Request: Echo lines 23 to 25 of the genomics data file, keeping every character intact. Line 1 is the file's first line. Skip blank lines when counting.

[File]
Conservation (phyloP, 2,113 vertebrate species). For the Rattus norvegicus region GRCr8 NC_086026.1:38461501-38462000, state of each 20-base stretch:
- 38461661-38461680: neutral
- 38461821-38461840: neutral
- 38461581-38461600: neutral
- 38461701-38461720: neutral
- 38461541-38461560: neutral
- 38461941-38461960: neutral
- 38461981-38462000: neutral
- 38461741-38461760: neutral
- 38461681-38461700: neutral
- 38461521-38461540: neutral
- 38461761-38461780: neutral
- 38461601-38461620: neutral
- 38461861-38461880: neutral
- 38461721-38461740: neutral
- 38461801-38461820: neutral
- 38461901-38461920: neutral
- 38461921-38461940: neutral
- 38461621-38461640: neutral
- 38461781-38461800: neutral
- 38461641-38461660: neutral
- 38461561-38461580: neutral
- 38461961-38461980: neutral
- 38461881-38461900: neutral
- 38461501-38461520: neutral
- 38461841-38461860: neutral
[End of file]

- 38461961-38461980: neutral
- 38461881-38461900: neutral
- 38461501-38461520: neutral